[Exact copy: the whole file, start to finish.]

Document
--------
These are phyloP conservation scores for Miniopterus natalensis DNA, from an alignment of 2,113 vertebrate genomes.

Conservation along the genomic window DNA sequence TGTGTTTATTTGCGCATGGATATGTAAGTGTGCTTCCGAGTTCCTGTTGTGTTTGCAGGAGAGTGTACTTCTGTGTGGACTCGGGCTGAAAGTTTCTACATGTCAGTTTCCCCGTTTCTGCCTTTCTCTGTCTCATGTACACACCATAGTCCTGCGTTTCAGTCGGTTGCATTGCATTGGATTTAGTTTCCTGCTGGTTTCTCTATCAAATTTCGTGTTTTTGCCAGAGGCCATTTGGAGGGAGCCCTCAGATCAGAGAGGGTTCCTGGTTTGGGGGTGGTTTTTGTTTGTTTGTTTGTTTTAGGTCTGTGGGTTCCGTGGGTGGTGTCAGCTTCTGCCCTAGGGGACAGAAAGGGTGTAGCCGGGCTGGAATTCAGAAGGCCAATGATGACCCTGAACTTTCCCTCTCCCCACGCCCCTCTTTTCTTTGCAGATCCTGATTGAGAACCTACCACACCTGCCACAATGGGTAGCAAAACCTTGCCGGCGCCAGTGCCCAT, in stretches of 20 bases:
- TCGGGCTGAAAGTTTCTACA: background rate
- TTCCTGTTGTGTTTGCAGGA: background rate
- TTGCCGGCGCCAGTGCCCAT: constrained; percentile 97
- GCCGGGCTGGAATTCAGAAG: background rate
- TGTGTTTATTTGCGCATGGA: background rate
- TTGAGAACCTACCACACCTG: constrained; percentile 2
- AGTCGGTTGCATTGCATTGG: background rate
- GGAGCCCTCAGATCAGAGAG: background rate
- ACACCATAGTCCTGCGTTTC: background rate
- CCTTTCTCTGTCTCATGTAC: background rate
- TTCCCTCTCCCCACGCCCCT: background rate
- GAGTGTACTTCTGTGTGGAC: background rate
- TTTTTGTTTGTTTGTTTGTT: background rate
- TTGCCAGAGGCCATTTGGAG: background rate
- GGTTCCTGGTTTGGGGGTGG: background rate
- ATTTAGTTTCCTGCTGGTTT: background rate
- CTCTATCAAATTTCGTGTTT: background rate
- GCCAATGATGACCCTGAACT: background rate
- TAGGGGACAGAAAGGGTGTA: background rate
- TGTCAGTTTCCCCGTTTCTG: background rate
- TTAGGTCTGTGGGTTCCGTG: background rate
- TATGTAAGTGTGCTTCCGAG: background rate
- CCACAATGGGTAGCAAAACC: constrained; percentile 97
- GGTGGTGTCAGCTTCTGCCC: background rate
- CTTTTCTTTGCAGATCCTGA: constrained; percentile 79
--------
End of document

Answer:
These are phyloP conservation scores for Miniopterus natalensis DNA, from an alignment of 2,113 vertebrate genomes.

Conservation along the genomic window DNA sequence TGTGTTTATTTGCGCATGGATATGTAAGTGTGCTTCCGAGTTCCTGTTGTGTTTGCAGGAGAGTGTACTTCTGTGTGGACTCGGGCTGAAAGTTTCTACATGTCAGTTTCCCCGTTTCTGCCTTTCTCTGTCTCATGTACACACCATAGTCCTGCGTTTCAGTCGGTTGCATTGCATTGGATTTAGTTTCCTGCTGGTTTCTCTATCAAATTTCGTGTTTTTGCCAGAGGCCATTTGGAGGGAGCCCTCAGATCAGAGAGGGTTCCTGGTTTGGGGGTGGTTTTTGTTTGTTTGTTTGTTTTAGGTCTGTGGGTTCCGTGGGTGGTGTCAGCTTCTGCCCTAGGGGACAGAAAGGGTGTAGCCGGGCTGGAATTCAGAAGGCCAATGATGACCCTGAACTTTCCCTCTCCCCACGCCCCTCTTTTCTTTGCAGATCCTGATTGAGAACCTACCACACCTGCCACAATGGGTAGCAAAACCTTGCCGGCGCCAGTGCCCAT, in stretches of 20 bases:
- TCGGGCTGAAAGTTTCTACA: background rate
- TTCCTGTTGTGTTTGCAGGA: background rate
- TTGCCGGCGCCAGTGCCCAT: constrained; percentile 97
- GCCGGGCTGGAATTCAGAAG: background rate
- TGTGTTTATTTGCGCATGGA: background rate
- TTGAGAACCTACCACACCTG: constrained; percentile 2
- AGTCGGTTGCATTGCATTGG: background rate
- GGAGCCCTCAGATCAGAGAG: background rate
- ACACCATAGTCCTGCGTTTC: background rate
- CCTTTCTCTGTCTCATGTAC: background rate
- TTCCCTCTCCCCACGCCCCT: background rate
- GAGTGTACTTCTGTGTGGAC: background rate
- TTTTTGTTTGTTTGTTTGTT: background rate
- TTGCCAGAGGCCATTTGGAG: background rate
- GGTTCCTGGTTTGGGGGTGG: background rate
- ATTTAGTTTCCTGCTGGTTT: background rate
- CTCTATCAAATTTCGTGTTT: background rate
- GCCAATGATGACCCTGAACT: background rate
- TAGGGGACAGAAAGGGTGTA: background rate
- TGTCAGTTTCCCCGTTTCTG: background rate
- TTAGGTCTGTGGGTTCCGTG: background rate
- TATGTAAGTGTGCTTCCGAG: background rate
- CCACAATGGGTAGCAAAACC: constrained; percentile 97
- GGTGGTGTCAGCTTCTGCCC: background rate
- CTTTTCTTTGCAGATCCTGA: constrained; percentile 79